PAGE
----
Belgium contributes to FAO and the Government of Ethiopia’s desert locust control operations in affected and at-risk areas

Belgium contributes to FAO and the Government of Ethiopia’s desert locust control operations in affected and at-risk areas


The worst desert locust crisis in 25 years is underway in Ethiopia, where around 90 000 ha of cropland and pasture are already reported to have been infested. As more than 80 percent of people in Ethiopia rely on agriculture and pastoralism for food and income, the pest poses an unprecedented threat to food security, nutrition and livelihoods.

Capable of completely stripping an area’s vegetation, the desert locust is considered the most destructive migratory pest in the world. Even a very small 1 km2 swarm can eat the same amount of food in one day as about 35 000 people. A typical swarm can be made up of 150 million locusts per square kilometre and can travel up to 150 km on the wind in one day.

To combat the pest, the Food and Agriculture Organization of the United Nations (FAO) is supporting desert locust control across the region. With a contribution from the Kingdom of Belgium through the Special Fund for Emergency and Rehabilitation (SFERA), FAO is implementing a project to complement and strengthen the Government of Ethiopia’s control and surveillance operations by providing equipment and support to ground control teams, facilitated by the Desert Locust Control Organization for Eastern Africa – a key partner in the region. FAO will also support field evaluation of bio-pesticides in affected areas, as these pose fewer risks than conventional chemical pesticides.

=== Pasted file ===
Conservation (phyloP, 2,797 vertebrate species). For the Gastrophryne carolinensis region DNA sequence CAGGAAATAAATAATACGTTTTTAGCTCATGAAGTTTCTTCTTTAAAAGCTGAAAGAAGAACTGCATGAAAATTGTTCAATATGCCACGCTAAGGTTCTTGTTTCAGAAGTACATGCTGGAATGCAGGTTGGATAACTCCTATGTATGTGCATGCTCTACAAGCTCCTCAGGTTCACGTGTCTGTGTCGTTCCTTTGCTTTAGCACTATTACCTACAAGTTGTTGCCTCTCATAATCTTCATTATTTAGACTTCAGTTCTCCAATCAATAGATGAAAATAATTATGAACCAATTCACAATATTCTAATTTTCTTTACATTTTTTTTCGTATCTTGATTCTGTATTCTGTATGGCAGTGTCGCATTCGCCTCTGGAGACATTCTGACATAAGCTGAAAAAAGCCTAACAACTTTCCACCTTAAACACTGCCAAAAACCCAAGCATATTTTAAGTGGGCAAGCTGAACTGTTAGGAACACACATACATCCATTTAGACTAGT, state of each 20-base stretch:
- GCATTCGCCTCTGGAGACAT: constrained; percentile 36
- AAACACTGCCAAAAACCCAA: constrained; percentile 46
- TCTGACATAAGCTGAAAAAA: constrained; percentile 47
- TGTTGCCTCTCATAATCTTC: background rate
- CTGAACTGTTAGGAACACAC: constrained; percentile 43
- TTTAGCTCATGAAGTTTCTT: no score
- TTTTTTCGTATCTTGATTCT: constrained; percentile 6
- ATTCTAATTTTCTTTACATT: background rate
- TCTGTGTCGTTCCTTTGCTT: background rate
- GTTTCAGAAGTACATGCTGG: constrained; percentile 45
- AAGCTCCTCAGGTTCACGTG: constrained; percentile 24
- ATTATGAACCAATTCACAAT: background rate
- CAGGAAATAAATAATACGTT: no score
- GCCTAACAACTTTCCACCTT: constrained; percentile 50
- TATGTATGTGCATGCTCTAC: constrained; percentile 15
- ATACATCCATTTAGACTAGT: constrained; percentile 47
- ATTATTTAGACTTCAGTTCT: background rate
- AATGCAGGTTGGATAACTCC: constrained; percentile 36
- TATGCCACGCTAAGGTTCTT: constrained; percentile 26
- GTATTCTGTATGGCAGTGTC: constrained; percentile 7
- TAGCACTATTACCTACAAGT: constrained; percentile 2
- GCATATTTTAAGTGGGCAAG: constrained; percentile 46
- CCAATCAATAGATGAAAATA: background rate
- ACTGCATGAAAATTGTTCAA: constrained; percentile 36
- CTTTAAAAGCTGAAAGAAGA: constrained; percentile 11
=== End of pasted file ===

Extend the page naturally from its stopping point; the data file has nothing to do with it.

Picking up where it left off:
The desert locust upsurge is the latest shock to livelihoods in the country. As agriculture in Ethiopia is largely dependent on rainfed systems, the increasing frequency and magnitude of climatic extremes and plant pests over the years have left many farming and herding communities particularly vulnerable to food insecurity. Consecutive seasons of poor rainfall in southern and southeastern pastoral areas have severely limited feed and water availability, leading to significant livestock losses that have contributed to rising food insecurity and malnutrition rates.

Swarms are still on the move and a new generation of breeding is expected. If concerted control efforts are not undertaken now to minimize desert locust populations, the conducive breeding conditions expected to continue until June 2020 could lead to 400 times more locusts. Through this project FAO aims to mitigate both short- and longer-term desert locust impacts on the food security, nutrition and livelihoods of farmers, agropastoralists and pastoralists in affected areas.